Screen comes with built-in privacy filter. Thin and light. Intel Core i7 can handle most business computing tasks.
Privacy filter noticeably reduces battery life and degrades screen quality.
- Bottom Line
A diminutive convertible laptop with a unique integrated privacy filter, the HP x360 1020 G2 is an intriguing choice for road warriors, though its larger sibling offers better value.
The HP EliteBook x360 1020 G2 (starts at $1,379; $2,049 as tested) has most features that business users look for in a 2-in-1 convertible laptop. This 12.5-inch model can be used as a conventional laptop, but thanks to its 360-degree hinge and touch screen, you can also use it as a tablet or prop it up on a table like a tent to watch movies or display a presentation. A speedy Intel Core i7 processor and 16GB of memory complement all this versatility, and so does a unique integrated privacy filter that drastically reduces the viewing angles of the screen at the touch of a button. Still, there are a few drawbacks that will tip the scales in favor of the larger and identically priced HP EliteBook x360 1030 G2.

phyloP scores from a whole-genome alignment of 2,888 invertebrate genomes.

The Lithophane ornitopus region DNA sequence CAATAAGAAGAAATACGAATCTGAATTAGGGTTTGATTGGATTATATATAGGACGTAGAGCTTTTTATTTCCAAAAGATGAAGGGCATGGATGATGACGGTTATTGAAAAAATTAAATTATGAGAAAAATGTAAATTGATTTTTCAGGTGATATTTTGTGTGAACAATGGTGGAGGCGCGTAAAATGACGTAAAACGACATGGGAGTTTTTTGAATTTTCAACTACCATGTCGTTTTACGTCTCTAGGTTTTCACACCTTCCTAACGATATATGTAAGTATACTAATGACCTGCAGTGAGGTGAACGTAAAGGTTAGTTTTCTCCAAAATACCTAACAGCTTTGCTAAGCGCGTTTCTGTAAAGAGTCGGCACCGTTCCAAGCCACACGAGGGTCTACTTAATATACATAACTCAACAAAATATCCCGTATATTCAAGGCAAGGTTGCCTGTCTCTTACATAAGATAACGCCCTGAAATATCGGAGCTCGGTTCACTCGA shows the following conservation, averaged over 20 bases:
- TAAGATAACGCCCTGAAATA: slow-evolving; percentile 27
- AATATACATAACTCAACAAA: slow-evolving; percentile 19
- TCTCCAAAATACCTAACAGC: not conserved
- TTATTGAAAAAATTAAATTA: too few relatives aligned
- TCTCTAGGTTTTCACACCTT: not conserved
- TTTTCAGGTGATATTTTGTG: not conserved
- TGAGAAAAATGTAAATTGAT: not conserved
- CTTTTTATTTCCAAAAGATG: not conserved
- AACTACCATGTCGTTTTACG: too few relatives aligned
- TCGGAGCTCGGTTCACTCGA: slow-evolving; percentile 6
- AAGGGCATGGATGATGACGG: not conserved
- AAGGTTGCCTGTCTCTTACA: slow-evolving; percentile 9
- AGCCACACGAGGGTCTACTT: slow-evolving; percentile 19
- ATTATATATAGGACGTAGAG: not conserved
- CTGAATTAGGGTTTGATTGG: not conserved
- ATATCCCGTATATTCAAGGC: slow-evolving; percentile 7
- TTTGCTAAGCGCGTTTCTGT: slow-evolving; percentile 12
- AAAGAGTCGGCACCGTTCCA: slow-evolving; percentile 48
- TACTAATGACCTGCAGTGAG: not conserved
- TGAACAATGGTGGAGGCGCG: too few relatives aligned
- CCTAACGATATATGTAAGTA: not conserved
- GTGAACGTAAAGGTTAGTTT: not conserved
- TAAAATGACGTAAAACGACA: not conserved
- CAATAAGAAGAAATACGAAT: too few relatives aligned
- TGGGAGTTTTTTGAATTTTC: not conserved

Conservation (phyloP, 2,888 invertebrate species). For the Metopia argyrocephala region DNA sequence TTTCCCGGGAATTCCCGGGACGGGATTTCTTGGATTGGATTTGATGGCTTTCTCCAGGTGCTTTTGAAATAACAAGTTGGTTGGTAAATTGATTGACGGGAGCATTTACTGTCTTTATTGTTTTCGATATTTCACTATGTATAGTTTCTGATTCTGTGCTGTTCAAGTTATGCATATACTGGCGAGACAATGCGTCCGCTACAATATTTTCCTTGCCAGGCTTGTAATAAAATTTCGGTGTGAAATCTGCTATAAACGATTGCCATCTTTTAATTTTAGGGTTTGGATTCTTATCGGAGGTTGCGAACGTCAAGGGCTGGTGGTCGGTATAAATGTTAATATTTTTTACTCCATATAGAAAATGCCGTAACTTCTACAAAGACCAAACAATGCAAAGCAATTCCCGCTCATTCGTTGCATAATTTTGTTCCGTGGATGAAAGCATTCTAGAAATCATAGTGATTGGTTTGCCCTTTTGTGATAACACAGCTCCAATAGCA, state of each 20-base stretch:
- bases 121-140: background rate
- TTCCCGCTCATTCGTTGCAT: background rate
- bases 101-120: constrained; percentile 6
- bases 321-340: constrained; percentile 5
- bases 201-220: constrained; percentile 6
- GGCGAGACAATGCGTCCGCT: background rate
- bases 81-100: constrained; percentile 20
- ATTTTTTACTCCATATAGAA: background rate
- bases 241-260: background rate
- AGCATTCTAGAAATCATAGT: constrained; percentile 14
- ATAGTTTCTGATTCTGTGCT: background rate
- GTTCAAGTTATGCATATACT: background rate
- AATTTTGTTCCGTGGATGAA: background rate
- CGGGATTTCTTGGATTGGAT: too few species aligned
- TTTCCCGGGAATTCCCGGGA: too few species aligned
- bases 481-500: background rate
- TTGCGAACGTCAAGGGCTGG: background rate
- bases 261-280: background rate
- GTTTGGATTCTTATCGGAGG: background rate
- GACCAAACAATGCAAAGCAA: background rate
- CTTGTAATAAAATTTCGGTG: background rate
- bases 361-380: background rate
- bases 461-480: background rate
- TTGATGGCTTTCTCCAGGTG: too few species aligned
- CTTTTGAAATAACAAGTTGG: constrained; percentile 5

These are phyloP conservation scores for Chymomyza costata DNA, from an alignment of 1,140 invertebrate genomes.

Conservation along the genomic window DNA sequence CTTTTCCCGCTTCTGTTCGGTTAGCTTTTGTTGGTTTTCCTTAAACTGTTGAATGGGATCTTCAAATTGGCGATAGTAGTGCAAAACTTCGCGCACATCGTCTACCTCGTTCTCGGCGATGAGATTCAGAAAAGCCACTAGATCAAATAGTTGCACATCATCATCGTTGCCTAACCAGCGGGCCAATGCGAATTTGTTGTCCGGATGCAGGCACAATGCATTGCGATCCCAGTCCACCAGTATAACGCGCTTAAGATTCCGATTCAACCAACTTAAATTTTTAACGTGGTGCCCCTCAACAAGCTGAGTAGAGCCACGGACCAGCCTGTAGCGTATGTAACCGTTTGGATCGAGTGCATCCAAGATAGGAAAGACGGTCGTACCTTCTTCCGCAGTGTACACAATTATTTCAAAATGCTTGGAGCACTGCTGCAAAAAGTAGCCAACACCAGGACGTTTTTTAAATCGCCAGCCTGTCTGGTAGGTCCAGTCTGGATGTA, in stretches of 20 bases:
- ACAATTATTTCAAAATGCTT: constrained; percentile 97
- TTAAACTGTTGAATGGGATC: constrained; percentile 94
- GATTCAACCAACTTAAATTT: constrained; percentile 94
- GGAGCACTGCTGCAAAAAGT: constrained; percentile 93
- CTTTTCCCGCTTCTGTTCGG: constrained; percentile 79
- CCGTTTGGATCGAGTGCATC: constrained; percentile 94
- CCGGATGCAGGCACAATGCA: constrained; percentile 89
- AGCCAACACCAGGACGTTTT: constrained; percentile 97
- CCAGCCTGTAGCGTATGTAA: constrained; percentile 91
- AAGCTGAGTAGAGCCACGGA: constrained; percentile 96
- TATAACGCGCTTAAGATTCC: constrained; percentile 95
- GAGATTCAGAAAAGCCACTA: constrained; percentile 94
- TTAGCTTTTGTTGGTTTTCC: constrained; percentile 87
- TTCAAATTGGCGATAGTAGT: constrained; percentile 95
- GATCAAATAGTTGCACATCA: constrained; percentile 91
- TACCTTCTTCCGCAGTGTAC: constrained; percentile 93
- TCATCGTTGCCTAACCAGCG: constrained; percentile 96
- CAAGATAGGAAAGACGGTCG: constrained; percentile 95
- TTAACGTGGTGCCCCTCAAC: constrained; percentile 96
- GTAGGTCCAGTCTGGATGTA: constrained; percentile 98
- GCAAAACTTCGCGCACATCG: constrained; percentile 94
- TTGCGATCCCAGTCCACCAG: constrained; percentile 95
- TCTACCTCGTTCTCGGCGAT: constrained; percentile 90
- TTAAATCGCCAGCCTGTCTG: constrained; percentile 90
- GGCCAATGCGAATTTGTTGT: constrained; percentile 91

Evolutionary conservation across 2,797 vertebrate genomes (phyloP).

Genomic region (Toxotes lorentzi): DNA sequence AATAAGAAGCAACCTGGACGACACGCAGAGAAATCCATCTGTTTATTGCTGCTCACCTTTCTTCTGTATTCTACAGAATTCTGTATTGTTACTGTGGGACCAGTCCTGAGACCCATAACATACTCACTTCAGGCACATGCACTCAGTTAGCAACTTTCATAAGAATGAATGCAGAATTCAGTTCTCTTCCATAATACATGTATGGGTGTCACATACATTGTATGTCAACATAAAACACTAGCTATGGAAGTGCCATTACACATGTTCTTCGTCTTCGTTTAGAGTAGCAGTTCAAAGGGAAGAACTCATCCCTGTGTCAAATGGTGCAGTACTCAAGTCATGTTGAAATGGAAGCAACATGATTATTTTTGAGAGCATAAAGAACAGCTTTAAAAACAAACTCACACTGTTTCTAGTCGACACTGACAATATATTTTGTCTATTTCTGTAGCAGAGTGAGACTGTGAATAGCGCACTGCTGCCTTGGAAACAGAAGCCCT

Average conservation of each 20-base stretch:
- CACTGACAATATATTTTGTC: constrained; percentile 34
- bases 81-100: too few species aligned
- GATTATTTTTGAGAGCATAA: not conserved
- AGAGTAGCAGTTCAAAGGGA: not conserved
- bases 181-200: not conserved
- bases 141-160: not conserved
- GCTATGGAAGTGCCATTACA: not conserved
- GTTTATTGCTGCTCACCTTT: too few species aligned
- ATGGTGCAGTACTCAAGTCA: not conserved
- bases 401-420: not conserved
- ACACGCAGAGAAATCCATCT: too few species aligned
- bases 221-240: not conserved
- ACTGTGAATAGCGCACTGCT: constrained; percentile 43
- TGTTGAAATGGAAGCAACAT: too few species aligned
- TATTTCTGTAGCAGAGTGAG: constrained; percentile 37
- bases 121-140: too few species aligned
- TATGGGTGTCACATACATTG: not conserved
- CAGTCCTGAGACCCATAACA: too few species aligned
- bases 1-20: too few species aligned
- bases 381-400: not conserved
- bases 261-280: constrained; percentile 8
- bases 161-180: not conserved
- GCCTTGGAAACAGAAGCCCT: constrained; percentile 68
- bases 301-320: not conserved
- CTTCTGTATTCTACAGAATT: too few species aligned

Hide Everything With a Single Button Press
The EliteBook x360 1020 is a smaller version of the aforementioned x360 1030 G2, a 13.3-inch convertible released early last year. With the exception of size, there's a lot of similarity between the two laptops. Both of the models we tested have an Intel Core i7-7600U processor running at 2.7GHz, a 512GB SSD, and 16GB of RAM. That's a high-end configuration, but these are premium laptops designed to be a road warrior's primary workhorse, not as a loaner machine that deskbound employees will occasionally check out. You can of course select cheaper components, but such stinginess won't result in a good deal, since the starting price of the 1020 G2—with an Intel Core i5—is nearly 70 percent that of our top-of-the-line review unit.